MTA Will Start Using Common-Sense Metrics to Show Subway Riders How Their Trains Perform

Transit advocates had been calling on the MTA to adopt metrics like "average wait time" to more clearly communicate system performance to riders.

The new MTA dashboard will show the average amount of time that delays cost riders on platforms (above) and trains.
The new MTA dashboard will show the average amount of time that delays cost riders on platforms (above) and trains.

Starting Wednesday, transit riders will be able to see for themselves how their subway lines are performing, when the MTA launches an online dashboard showing how much time riders lose due to trains that are off-schedule.

Agency officials previewed the dashboard today for the MTA board’s transit and buses committee. The dashboard will display two new metrics — “additional platform time” and “additional train time” — which calculate service quality in rider-centric terms: the extra minutes that riders typically spend on platforms or trains compared to a scenario in which service operates perfectly according to schedule.

Transit advocates have been calling on the MTA to adopt this type of metric, which is considered best practice in the transit industry, to more clearly communicate system performance to riders.

“The measures we have historically used — wait assessment, and on-time performance, as well as [major incidents and train capacity] — are measurements of trains, not people,” said MTA Chief of Operations Planning Peter Cafiero. “These are measures showing impacts [on] actual customers.”

Riders will be able to look up the new metrics for each line, and for the system as a whole, going back to July 2016. Providing these metrics was one of the top requests from transit advocates when newly-appointed MTA Chair Joe Lhota announced plans for the dashboard in July.

Advocates applauded today’s announcement while noting a few omissions they want the MTA to address going forward, including historical wait time trends going back farther than last July and wait time metrics for buses. (Which can be done: TransitCenter worked with grad students at NYU to produce a beta version of a wait time dashboard for buses, using publicly available BusTime data.) Cafiero said the agency will continue to refine and improve the dashboard after its public release on Wednesday.

The dashboard includes a few other new indicators, including a measurement of how long elevators and escalators are out of service.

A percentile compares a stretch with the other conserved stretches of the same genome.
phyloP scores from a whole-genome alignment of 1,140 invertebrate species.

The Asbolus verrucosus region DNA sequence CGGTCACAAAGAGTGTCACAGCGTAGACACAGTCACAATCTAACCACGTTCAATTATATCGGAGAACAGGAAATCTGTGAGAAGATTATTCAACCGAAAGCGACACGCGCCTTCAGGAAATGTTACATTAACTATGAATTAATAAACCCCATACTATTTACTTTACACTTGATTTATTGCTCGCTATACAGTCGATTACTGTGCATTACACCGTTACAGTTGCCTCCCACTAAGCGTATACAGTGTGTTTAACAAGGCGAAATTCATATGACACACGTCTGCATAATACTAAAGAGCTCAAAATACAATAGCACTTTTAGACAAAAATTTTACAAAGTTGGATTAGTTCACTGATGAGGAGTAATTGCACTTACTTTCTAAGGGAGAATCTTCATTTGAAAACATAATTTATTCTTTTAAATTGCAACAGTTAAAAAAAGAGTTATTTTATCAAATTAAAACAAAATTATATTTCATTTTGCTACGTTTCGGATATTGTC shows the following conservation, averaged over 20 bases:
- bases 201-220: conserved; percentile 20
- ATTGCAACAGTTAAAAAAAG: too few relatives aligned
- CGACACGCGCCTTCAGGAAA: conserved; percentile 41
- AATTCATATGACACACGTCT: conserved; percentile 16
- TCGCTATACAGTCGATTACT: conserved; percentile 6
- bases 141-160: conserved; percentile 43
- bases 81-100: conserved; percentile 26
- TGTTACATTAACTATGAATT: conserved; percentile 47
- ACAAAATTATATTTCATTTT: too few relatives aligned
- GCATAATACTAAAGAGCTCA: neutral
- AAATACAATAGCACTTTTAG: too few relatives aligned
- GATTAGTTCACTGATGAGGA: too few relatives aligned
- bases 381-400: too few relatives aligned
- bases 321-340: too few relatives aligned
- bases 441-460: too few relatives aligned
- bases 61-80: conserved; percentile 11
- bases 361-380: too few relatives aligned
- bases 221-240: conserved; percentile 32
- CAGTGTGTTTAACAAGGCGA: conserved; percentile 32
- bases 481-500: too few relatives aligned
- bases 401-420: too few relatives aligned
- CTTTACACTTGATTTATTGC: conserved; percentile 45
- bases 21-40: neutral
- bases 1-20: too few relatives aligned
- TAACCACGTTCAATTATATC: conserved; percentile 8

accessibility_mta_metrics

Also included: “major incidents” — sources of delay broken down by subway line; “capacity provided” — the proportion of scheduled trains that actually arrive within a given amount of time; and results from subway car and station cleanliness surveys.

Several other metrics are grouped under the heading of “legacy indicators” that the MTA has been measuring for decades. These include the service metrics that make more sense to MTA managers than riders, as well as key maintenance metrics like the average distance between mechanical failures on trains.

One missing piece appears to be a progress tracker for capital projects and major maintenance work. That information is supposed to be provided on the MTA’s existing capital program dashboard, but the agency stopped listing the original project timelines, rendering it next to useless. As Reinvent Albany’s John Kaehny told Streetsblog in July, the only ironclad way to ensure the continued publication of MTA performance metrics is to codify it in law.

  • Joe R.

    Can we take this as a major victory? Congratulations to all those who pushed the MTA to be more transparent. The first step to fixing a problem is documenting it. These new metrics go a long way towards that.

  • Hux

    Glad they are putting WA on the last page of this site… it has so many problems.

    Bunching doesn’t cause WA to decline, because passengers don’t have to wait long for a train. However, bunching implies that there are also gaps in service, and that, therefore, some trains are more crowded, even if ridership is declining. If more emphasis were to be placed on terminal OTP, headways would improve, because the schedule is designed for proper headways, merges, loading guidelines, crew constraints, and so on and so forth. But, leadership continues to believe a myth that WA is more important than OTP. They think that passengers care more about waiting for a train than they care about waiting on a train, even if the train is delayed. But the vast majority of passengers are on trains, not platforms.

    WA also looks better during late nights because it is percentage-based, so a train that exceeds the scheduled headway by 5% at night is going to be a lot later (and rarer) than a train that is 5% late during rush hour. Would anyone really argue that late night service is better and people aren’t waiting a long time? No.

    MTA argues that OTP is a problematic indicator because it is pass/fail, and because the subway is not a commuter railroad, where passengers manage their expectations through a timetable. Instead, subway passengers care about trains arriving quickly, and about gaps.